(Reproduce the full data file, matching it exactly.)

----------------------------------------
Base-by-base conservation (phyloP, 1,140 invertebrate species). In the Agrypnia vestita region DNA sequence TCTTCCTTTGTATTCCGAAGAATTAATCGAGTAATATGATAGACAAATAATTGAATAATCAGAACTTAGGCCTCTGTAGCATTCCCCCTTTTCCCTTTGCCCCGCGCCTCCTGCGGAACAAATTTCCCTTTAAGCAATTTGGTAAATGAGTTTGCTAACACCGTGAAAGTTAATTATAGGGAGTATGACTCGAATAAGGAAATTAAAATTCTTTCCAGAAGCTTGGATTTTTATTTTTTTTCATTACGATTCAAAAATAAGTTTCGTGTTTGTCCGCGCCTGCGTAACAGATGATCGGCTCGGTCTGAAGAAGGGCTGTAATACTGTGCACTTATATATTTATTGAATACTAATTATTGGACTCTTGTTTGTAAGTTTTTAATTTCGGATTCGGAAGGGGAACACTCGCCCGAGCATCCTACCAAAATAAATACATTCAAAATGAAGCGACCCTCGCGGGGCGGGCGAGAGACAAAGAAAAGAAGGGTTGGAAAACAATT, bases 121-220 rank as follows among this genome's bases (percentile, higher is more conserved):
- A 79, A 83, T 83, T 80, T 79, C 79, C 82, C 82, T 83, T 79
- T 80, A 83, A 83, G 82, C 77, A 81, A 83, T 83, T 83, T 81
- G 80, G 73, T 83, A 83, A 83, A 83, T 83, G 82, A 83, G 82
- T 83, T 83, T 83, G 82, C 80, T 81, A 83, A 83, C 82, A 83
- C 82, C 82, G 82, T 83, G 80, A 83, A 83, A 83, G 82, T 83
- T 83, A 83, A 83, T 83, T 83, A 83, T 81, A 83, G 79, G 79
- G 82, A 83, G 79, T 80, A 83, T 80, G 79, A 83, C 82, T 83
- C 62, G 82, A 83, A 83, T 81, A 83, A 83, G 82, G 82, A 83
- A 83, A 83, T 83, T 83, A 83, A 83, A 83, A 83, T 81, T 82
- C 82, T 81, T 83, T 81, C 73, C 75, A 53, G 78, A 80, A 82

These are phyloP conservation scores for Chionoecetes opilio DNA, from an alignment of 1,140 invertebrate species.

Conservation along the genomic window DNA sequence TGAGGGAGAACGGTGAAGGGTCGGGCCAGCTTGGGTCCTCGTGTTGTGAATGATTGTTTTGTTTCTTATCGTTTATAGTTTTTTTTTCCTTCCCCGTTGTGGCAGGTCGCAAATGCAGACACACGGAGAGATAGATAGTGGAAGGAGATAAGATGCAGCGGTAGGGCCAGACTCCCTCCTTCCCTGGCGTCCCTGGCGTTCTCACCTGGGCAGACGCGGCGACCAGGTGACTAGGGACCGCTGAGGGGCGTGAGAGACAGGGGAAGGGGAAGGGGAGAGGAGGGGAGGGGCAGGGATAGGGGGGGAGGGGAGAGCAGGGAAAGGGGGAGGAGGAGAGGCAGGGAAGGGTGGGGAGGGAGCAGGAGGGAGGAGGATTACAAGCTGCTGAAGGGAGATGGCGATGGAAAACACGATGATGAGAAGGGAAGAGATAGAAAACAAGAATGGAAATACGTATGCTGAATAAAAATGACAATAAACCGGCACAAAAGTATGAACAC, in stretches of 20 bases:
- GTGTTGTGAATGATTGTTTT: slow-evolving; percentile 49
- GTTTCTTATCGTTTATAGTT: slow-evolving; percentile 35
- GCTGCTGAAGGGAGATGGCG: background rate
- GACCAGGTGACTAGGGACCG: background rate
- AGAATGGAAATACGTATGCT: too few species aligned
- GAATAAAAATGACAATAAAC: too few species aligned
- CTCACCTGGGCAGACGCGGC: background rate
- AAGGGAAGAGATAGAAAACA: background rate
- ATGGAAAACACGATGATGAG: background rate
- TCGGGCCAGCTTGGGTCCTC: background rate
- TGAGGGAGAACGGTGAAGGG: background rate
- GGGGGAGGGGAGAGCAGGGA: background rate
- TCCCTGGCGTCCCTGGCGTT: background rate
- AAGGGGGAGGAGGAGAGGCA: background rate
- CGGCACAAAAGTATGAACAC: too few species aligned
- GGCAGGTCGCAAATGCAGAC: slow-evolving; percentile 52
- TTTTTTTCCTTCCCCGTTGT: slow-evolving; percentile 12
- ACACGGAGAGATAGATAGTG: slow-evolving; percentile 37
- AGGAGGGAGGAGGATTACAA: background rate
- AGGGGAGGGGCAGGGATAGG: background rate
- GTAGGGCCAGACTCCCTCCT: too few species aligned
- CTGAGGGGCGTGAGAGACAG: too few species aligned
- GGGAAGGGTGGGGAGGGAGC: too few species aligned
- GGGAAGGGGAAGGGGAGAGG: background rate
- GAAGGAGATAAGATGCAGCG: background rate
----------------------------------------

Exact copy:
Base-by-base conservation (phyloP, 1,140 invertebrate species). In the Agrypnia vestita region DNA sequence TCTTCCTTTGTATTCCGAAGAATTAATCGAGTAATATGATAGACAAATAATTGAATAATCAGAACTTAGGCCTCTGTAGCATTCCCCCTTTTCCCTTTGCCCCGCGCCTCCTGCGGAACAAATTTCCCTTTAAGCAATTTGGTAAATGAGTTTGCTAACACCGTGAAAGTTAATTATAGGGAGTATGACTCGAATAAGGAAATTAAAATTCTTTCCAGAAGCTTGGATTTTTATTTTTTTTCATTACGATTCAAAAATAAGTTTCGTGTTTGTCCGCGCCTGCGTAACAGATGATCGGCTCGGTCTGAAGAAGGGCTGTAATACTGTGCACTTATATATTTATTGAATACTAATTATTGGACTCTTGTTTGTAAGTTTTTAATTTCGGATTCGGAAGGGGAACACTCGCCCGAGCATCCTACCAAAATAAATACATTCAAAATGAAGCGACCCTCGCGGGGCGGGCGAGAGACAAAGAAAAGAAGGGTTGGAAAACAATT, bases 121-220 rank as follows among this genome's bases (percentile, higher is more conserved):
- A 79, A 83, T 83, T 80, T 79, C 79, C 82, C 82, T 83, T 79
- T 80, A 83, A 83, G 82, C 77, A 81, A 83, T 83, T 83, T 81
- G 80, G 73, T 83, A 83, A 83, A 83, T 83, G 82, A 83, G 82
- T 83, T 83, T 83, G 82, C 80, T 81, A 83, A 83, C 82, A 83
- C 82, C 82, G 82, T 83, G 80, A 83, A 83, A 83, G 82, T 83
- T 83, A 83, A 83, T 83, T 83, A 83, T 81, A 83, G 79, G 79
- G 82, A 83, G 79, T 80, A 83, T 80, G 79, A 83, C 82, T 83
- C 62, G 82, A 83, A 83, T 81, A 83, A 83, G 82, G 82, A 83
- A 83, A 83, T 83, T 83, A 83, A 83, A 83, A 83, T 81, T 82
- C 82, T 81, T 83, T 81, C 73, C 75, A 53, G 78, A 80, A 82

These are phyloP conservation scores for Chionoecetes opilio DNA, from an alignment of 1,140 invertebrate species.

Conservation along the genomic window DNA sequence TGAGGGAGAACGGTGAAGGGTCGGGCCAGCTTGGGTCCTCGTGTTGTGAATGATTGTTTTGTTTCTTATCGTTTATAGTTTTTTTTTCCTTCCCCGTTGTGGCAGGTCGCAAATGCAGACACACGGAGAGATAGATAGTGGAAGGAGATAAGATGCAGCGGTAGGGCCAGACTCCCTCCTTCCCTGGCGTCCCTGGCGTTCTCACCTGGGCAGACGCGGCGACCAGGTGACTAGGGACCGCTGAGGGGCGTGAGAGACAGGGGAAGGGGAAGGGGAGAGGAGGGGAGGGGCAGGGATAGGGGGGGAGGGGAGAGCAGGGAAAGGGGGAGGAGGAGAGGCAGGGAAGGGTGGGGAGGGAGCAGGAGGGAGGAGGATTACAAGCTGCTGAAGGGAGATGGCGATGGAAAACACGATGATGAGAAGGGAAGAGATAGAAAACAAGAATGGAAATACGTATGCTGAATAAAAATGACAATAAACCGGCACAAAAGTATGAACAC, in stretches of 20 bases:
- GTGTTGTGAATGATTGTTTT: slow-evolving; percentile 49
- GTTTCTTATCGTTTATAGTT: slow-evolving; percentile 35
- GCTGCTGAAGGGAGATGGCG: background rate
- GACCAGGTGACTAGGGACCG: background rate
- AGAATGGAAATACGTATGCT: too few species aligned
- GAATAAAAATGACAATAAAC: too few species aligned
- CTCACCTGGGCAGACGCGGC: background rate
- AAGGGAAGAGATAGAAAACA: background rate
- ATGGAAAACACGATGATGAG: background rate
- TCGGGCCAGCTTGGGTCCTC: background rate
- TGAGGGAGAACGGTGAAGGG: background rate
- GGGGGAGGGGAGAGCAGGGA: background rate
- TCCCTGGCGTCCCTGGCGTT: background rate
- AAGGGGGAGGAGGAGAGGCA: background rate
- CGGCACAAAAGTATGAACAC: too few species aligned
- GGCAGGTCGCAAATGCAGAC: slow-evolving; percentile 52
- TTTTTTTCCTTCCCCGTTGT: slow-evolving; percentile 12
- ACACGGAGAGATAGATAGTG: slow-evolving; percentile 37
- AGGAGGGAGGAGGATTACAA: background rate
- AGGGGAGGGGCAGGGATAGG: background rate
- GTAGGGCCAGACTCCCTCCT: too few species aligned
- CTGAGGGGCGTGAGAGACAG: too few species aligned
- GGGAAGGGTGGGGAGGGAGC: too few species aligned
- GGGAAGGGGAAGGGGAGAGG: background rate
- GAAGGAGATAAGATGCAGCG: background rate